from The American Heritage® Dictionary of the English Language, 4th Edition

  • n. Gradual return to health and strength after illness.
  • n. The period needed for returning to health after illness.

from Wiktionary, Creative Commons Attribution/Share-Alike License

  • n. A gradual healing after illness or injury.
  • n. The period of time spent for healing.

from the GNU version of the Collaborative International Dictionary of English

  • n. The recovery of heath and strength after disease; the state of a body renewing its vigor after sickness or weakness; the time between the subsidence of a disease and complete restoration to health.

from The Century Dictionary and Cyclopedia

  • n. The gradual recovery of health and strength after sickness; renewal of health and vigor after sickness or weakness.
  • n. In Roman law, the establishment of a right or title by the retroactive effect of removing an original defect in its validity.

from WordNet 3.0 Copyright 2006 by Princeton University. All rights reserved.

  • n. gradual healing (through rest) after sickness or injury


from Wiktionary, Creative Commons Attribution/Share-Alike License

From French convalescence, from Late Latin convalēscentia ("regaining of health"), from Latin convalēscō ("regain health, grow strong").


  • Moreover, each several motion takes its name rather from the goal than from the starting-point of change, e.g. motion to health we call convalescence, motion to disease sickening.


  • This proceeding is crowned with the desired results; the convalescence is shorter and easier, and there is less danger of serious sequelæ, which, according to all experience, are so common in complicated cases of scarlatina, otorrhœa and suppuration of the parotid glands are generally avoided under this treatment without any other aid, or, if it is impossible to avert such changes, they generally come to a speedy and safe end.

    Apis Mellifica or, The Poison of the Honey-Bee, Considered as a Therapeutic Agent

  • The idea of this Christmas reunion had originated with Edith Monroe the preceding spring, during her tedious convalescence from a bad attack of pneumonia among strangers in an American city, where she had not been able to fill her concert engagements, and had more spare time in which to feel the tug of old ties and the homesick longing for her own people than she had had for years.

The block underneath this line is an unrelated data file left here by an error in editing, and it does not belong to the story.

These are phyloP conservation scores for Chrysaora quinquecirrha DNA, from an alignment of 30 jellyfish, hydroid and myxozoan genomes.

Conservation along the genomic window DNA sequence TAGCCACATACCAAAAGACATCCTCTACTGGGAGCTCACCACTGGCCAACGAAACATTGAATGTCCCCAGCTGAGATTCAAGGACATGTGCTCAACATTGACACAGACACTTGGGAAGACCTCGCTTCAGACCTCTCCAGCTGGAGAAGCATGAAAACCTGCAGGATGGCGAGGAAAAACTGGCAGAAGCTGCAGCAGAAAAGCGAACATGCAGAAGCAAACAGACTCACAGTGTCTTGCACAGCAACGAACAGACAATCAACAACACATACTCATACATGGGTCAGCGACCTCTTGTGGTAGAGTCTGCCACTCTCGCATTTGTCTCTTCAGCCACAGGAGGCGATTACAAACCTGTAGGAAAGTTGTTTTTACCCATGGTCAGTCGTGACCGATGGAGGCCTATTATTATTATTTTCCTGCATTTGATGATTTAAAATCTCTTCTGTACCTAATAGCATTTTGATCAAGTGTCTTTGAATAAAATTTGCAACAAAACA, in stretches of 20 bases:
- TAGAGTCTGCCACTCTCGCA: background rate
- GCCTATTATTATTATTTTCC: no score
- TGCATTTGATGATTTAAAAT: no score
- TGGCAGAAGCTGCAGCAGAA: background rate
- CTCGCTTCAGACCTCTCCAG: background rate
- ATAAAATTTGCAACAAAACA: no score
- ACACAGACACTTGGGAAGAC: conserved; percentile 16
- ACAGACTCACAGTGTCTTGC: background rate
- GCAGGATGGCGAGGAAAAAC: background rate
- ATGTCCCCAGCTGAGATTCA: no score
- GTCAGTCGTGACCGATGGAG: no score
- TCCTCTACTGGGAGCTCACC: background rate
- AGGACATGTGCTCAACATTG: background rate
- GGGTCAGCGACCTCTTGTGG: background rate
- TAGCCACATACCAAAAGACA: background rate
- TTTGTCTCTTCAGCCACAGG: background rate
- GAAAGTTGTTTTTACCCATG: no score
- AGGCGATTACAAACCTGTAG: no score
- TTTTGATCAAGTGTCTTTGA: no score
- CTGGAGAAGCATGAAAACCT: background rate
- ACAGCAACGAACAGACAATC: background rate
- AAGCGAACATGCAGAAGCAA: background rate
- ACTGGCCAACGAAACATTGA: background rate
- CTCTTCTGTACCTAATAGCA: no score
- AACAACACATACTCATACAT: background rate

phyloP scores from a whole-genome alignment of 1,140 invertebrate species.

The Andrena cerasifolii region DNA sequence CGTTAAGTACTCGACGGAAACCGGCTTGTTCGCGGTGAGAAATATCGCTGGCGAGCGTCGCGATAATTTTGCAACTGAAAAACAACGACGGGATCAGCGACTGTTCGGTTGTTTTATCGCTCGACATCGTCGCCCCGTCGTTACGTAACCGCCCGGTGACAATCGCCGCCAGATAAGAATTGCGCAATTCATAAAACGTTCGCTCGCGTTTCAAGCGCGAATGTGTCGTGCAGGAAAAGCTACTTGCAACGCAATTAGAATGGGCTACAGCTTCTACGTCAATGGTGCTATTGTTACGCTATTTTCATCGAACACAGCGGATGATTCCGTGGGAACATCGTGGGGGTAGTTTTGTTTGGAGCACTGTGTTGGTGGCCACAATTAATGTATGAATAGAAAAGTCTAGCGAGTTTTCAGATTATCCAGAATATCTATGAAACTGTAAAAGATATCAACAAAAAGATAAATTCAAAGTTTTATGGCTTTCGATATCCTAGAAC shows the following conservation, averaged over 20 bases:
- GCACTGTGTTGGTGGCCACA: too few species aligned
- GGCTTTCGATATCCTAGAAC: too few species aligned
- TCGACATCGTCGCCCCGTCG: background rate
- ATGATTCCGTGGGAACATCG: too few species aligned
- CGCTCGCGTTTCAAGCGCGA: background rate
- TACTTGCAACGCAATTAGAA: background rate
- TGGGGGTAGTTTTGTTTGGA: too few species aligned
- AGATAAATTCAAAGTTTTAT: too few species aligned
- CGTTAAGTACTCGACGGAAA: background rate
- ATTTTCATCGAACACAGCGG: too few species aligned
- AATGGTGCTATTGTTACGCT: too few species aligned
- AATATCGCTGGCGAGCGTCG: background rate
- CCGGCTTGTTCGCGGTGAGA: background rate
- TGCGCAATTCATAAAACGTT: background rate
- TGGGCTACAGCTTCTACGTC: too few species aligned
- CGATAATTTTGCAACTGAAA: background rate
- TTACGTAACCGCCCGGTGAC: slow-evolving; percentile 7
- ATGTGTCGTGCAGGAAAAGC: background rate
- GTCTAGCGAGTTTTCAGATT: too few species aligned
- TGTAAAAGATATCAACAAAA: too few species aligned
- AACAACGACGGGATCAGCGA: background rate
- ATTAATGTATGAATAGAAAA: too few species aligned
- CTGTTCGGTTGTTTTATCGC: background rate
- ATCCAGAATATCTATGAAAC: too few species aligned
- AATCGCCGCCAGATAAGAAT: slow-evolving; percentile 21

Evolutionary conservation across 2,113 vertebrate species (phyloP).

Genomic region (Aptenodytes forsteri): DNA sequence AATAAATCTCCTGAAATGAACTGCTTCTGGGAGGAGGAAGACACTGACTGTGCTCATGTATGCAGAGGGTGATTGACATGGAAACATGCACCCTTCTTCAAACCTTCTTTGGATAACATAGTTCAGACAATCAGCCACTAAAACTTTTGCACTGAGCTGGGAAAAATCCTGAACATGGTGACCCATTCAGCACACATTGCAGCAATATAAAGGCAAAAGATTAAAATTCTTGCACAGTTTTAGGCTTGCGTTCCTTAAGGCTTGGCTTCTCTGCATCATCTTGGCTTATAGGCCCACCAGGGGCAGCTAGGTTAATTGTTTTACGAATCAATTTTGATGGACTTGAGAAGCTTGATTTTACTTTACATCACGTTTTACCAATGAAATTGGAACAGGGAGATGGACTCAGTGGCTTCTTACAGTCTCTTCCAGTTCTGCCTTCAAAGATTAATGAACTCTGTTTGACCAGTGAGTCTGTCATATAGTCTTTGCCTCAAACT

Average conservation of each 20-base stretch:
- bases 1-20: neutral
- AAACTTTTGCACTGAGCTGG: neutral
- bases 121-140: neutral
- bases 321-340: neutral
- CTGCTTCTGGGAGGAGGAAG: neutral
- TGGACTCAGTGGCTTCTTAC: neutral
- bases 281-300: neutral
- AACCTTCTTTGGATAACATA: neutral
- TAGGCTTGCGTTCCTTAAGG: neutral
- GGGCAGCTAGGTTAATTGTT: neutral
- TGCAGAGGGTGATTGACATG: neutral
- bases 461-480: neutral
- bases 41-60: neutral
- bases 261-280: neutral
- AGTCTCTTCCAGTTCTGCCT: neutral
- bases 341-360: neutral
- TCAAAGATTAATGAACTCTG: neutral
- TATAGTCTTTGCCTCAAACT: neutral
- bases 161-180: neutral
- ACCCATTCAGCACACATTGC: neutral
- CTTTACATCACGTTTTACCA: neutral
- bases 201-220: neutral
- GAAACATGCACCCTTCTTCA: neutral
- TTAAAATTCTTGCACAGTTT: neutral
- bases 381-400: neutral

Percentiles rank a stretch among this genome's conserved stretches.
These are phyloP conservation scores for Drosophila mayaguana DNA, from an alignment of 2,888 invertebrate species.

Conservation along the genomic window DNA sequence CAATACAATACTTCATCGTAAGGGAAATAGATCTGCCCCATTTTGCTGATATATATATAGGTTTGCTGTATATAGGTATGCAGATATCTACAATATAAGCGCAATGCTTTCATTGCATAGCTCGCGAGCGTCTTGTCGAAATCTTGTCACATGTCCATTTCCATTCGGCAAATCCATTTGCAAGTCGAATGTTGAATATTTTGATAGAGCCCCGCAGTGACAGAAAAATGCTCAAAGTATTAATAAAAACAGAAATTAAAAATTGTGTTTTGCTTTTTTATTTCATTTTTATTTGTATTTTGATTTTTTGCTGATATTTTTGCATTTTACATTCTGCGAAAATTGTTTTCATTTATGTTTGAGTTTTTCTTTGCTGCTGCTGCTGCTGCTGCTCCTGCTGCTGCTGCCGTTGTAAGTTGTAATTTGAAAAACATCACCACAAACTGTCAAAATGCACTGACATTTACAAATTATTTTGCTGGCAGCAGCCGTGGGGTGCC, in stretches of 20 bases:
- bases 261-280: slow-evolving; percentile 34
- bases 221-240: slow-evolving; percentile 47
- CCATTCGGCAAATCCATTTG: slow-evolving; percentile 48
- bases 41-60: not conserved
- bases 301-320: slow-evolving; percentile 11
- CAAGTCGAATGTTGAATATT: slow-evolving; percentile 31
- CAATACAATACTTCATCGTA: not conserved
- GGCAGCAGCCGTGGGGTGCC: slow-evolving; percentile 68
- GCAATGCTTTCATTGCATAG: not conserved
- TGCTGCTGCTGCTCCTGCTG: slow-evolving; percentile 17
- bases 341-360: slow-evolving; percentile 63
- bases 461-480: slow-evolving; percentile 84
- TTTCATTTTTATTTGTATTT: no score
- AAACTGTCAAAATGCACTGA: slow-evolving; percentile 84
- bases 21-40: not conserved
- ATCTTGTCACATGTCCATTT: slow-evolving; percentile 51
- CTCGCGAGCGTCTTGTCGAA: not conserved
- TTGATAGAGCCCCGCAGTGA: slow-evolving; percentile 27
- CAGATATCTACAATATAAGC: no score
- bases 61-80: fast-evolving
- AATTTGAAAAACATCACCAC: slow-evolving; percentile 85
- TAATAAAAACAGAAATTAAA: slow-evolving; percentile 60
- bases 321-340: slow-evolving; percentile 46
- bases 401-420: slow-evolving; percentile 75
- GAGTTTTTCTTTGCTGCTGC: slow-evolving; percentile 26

Further Chronicles of Avonlea

  • Consequently their convalescence is slow, but, like all the Tommies, they never complain, and thoroughly appreciate the Sisters, whose every effort is on their behalf, even to the extent of buying

    War Story of the Canadian Army Medical Corps

  • Lord Ashburton, whom we had been led to suppose out of danger, made no progress in convalescence and then began to sink.

    Letters and Memorials of Jane Welsh Carlyle

  • In many diseases, especially in convalescence from fever, that wall will appear to make all sorts of faces at him; now flowers never do this.

    Notes on Nursing: What It Is, and What It Is Not

  • "They must have confidence that when they are injured due to their service, that they and their family will be fully cared for, right through their initial treatment to their long-term convalescence," he said. - Home

  • Don’t worry, once your convalescence is complete we’ll have you back in the community.

    365 tomorrows » 2009 » May : A New Free Flash Fiction SciFi Story Every Day

  • Complicating her convalescence will be a bomb that detonates at a ceremony being held in her honor.

    Mega Buzz: Mentalist's Red John Dilemma, Weeds' Family Trials and Minds' Return

  • During the earliest days of his sojourn in these pleasant surroundings, Valentin tasted all the pleasures of childhood again, thanks to the strange hallucination of apparent convalescence, which is not unlike the pauses of delirium that nature mercifully provides for those in pain.

    The Magic Skin


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